Research Questions

  1. What are the experiences of persons with disabilities during a disaster event?
  2. How does the challenge of classifying and defining disability in numerous countries affect disability-inclusive disaster risk mitigation interventions?
  3. How do human rights-based approaches enhance disaster preparedness and resilience among persons with disabilities?
  4. What are the indicators for disability-inclusive disaster risk mitigation interventions?


ADCAP (2018) Humanitarian inclusion standards for older people and people with disabilities. Age and Disability Capacity Programme (

Gartrell, A., Jennaway, M., Manderson, L., Fangalasuu, J., & Dolaiano, S. (2018). Social determinants of disability-based disadvantage in Solomon islands. Health promotion international33(2), 250-260.

Good, G. A., Phibbs, S., & Williamson, K. (2016). Disoriented and immobile: The experiences of people with visual impairments during and after the Christchurch, New Zealand, 2010 and 2011 earthquakes. Journal of Visual Impairment & Blindness110(6), 425-435.

Mitchell, D., & Karr, V. (Eds.). (2014). Crises, conflict and disability: Ensuring equality. Routledge.

Quaill, J., Barker, R., & West, C. (2018). Experiences of individuals with physical disabilities in natural disasters: An integrative review. Australian Journal of Emergency Management, The33(3), 58-63.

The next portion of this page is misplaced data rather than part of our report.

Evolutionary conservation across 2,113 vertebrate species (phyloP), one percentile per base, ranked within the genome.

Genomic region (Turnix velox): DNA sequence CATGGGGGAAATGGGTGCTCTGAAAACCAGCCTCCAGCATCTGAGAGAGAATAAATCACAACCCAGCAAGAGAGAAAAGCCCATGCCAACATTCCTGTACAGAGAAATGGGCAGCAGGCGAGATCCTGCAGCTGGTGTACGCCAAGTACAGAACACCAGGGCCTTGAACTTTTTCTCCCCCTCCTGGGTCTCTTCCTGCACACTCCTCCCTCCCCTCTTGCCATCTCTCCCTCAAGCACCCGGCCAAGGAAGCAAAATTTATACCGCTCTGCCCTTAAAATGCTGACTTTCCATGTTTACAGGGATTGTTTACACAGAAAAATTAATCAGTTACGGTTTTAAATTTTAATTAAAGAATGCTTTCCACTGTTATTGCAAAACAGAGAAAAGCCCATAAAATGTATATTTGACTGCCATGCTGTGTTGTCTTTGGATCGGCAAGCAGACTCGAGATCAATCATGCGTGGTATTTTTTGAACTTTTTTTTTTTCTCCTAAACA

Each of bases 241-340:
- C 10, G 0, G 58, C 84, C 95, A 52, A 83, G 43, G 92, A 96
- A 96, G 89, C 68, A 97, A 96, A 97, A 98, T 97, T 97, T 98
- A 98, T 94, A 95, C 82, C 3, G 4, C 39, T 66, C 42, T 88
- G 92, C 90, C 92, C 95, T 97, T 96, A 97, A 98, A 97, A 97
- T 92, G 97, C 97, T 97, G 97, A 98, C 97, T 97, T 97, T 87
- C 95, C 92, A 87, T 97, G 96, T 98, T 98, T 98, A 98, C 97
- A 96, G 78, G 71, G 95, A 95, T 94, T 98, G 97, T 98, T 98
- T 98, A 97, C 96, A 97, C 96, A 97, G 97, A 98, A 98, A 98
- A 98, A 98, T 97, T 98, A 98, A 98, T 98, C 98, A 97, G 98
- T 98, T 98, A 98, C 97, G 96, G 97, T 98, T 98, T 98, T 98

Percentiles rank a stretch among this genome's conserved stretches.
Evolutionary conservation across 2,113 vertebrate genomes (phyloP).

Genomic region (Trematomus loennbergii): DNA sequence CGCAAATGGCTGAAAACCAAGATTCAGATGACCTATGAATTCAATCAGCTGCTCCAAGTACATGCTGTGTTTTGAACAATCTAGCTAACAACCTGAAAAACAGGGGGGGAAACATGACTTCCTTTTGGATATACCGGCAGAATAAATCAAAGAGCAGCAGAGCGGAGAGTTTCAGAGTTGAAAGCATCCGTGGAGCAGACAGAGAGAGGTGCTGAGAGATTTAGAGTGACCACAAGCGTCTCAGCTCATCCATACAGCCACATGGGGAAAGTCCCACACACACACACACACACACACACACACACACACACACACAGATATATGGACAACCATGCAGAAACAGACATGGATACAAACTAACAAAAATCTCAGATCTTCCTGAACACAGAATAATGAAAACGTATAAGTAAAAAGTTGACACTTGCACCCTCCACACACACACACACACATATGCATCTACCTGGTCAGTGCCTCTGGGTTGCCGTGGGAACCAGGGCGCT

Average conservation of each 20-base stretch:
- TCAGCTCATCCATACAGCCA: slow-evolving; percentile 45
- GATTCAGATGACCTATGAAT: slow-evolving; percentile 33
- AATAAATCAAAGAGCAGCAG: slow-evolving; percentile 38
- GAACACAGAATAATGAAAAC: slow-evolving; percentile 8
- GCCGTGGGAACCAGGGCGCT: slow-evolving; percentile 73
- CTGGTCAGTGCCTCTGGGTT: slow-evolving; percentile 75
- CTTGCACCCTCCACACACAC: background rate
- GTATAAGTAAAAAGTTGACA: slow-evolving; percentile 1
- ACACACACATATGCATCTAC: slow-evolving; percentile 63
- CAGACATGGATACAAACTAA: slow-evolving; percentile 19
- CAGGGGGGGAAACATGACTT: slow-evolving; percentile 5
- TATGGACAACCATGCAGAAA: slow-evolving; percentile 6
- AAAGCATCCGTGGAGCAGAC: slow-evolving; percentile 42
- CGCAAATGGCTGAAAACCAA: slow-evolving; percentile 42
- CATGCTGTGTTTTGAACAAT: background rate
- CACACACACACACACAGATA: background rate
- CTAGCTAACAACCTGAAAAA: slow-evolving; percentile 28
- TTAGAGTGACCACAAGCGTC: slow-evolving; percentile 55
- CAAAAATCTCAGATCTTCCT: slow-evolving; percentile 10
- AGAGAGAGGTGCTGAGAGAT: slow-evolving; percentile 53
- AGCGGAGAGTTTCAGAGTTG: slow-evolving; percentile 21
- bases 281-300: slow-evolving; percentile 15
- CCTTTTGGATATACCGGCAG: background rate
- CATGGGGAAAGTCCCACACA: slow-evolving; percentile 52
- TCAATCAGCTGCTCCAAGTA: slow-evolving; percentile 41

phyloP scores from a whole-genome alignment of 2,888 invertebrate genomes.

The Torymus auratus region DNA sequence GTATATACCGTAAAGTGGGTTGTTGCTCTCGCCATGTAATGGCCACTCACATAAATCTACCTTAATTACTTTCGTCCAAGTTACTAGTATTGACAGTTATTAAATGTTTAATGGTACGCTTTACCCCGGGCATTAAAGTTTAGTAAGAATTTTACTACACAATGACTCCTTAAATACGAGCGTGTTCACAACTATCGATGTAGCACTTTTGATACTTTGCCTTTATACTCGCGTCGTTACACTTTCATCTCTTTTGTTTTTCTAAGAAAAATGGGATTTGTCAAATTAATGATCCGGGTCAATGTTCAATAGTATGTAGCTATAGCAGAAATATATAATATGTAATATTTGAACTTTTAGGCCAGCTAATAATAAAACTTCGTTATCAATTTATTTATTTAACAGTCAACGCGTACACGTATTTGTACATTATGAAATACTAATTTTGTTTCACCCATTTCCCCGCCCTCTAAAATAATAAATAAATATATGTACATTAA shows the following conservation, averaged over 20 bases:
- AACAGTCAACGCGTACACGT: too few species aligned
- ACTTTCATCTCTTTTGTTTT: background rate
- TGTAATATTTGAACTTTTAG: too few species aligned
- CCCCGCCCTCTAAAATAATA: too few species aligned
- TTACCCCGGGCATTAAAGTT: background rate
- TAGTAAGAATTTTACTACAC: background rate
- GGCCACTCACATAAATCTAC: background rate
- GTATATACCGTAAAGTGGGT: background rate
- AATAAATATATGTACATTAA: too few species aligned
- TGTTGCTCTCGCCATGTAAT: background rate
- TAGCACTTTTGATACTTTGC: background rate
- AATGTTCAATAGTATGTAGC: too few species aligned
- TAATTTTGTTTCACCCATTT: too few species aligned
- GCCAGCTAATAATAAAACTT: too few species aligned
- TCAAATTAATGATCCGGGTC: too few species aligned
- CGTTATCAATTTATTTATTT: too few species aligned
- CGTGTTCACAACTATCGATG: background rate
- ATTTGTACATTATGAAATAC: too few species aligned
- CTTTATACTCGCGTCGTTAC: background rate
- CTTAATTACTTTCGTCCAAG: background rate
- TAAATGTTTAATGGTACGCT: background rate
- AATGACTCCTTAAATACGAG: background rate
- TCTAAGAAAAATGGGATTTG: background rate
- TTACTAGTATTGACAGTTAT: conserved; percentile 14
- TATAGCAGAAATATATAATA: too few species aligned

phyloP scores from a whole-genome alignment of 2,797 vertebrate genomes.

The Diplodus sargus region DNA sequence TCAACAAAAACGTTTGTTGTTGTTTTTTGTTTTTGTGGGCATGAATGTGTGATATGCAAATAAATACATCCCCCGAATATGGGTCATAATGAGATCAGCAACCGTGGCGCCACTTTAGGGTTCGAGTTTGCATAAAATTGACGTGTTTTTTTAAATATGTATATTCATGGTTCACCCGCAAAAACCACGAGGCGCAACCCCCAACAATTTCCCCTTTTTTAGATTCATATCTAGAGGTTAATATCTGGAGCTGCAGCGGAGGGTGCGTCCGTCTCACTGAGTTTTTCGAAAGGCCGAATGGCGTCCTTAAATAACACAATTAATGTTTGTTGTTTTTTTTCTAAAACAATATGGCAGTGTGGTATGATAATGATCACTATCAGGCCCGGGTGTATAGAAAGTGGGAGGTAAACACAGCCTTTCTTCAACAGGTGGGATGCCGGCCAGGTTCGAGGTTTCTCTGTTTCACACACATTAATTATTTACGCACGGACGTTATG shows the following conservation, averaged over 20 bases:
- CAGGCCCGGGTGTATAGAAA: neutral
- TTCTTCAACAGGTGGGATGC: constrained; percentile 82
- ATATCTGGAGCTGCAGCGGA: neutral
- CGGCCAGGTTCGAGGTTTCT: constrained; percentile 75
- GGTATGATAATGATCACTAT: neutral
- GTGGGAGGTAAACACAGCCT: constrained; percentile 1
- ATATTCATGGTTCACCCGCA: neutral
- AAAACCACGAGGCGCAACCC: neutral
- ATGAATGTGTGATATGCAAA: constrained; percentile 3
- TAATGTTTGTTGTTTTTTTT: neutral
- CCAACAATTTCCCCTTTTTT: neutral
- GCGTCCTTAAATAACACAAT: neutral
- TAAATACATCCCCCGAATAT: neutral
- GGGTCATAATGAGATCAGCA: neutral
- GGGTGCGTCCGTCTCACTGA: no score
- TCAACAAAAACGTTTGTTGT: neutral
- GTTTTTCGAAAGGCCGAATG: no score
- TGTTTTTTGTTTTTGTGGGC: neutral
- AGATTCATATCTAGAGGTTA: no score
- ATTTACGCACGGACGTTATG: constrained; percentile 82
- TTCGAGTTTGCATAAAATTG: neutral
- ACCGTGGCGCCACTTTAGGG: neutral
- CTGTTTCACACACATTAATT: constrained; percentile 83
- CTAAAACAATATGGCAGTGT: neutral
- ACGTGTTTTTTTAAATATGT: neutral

Stough, L. M., & Kang, D. (2015). The Sendai framework for disaster risk reduction and persons with disabilities. International Journal of Disaster Risk Science6(2), 140-149.

Stough, L. M., & Kelman, I. (2018). People with disabilities and disasters. In Handbook of disaster research (pp. 225-242). Springer, Cham.

Stough, L. M., Ducy, E. M., & Holt, J. M. (2017). Changes in the social relationships of individuals with disabilities displaced by disaster. International journal of disaster risk reduction24, 474-481.

Takahashi, K., & Kitamura, Y. (2016). Disaster anxiety and self-assistance behaviours among persons with cervical cord injury in Japan: a qualitative study. BMJ Open6(4), e009929.

Twigg, J., Kett, M., & Lovell, E. (2018). Disability inclusion and disaster risk reduction. Briefing Note. London: Overseas Development Institute.

UNISDR (United Nations International Strategy for Disaster Reduction). 2015c. UN world conference on disaster risk reduction, issue brief: Inclusive disaster risk management—Governments, communities and groups acting together. uploads/Inclusive-Disaster-Risk-Management-2.pdf. Accessed 08 May 2021

Zakour, M. J. (2015). Effects of support on evacuation preparedness of persons with disabilities. Journal of social work in disability & rehabilitation14(1), 1-22.

Zayas, J. (2017). Building back better: making inclusion work in disaster recovery in the aftermath of Typhoon Haiyan.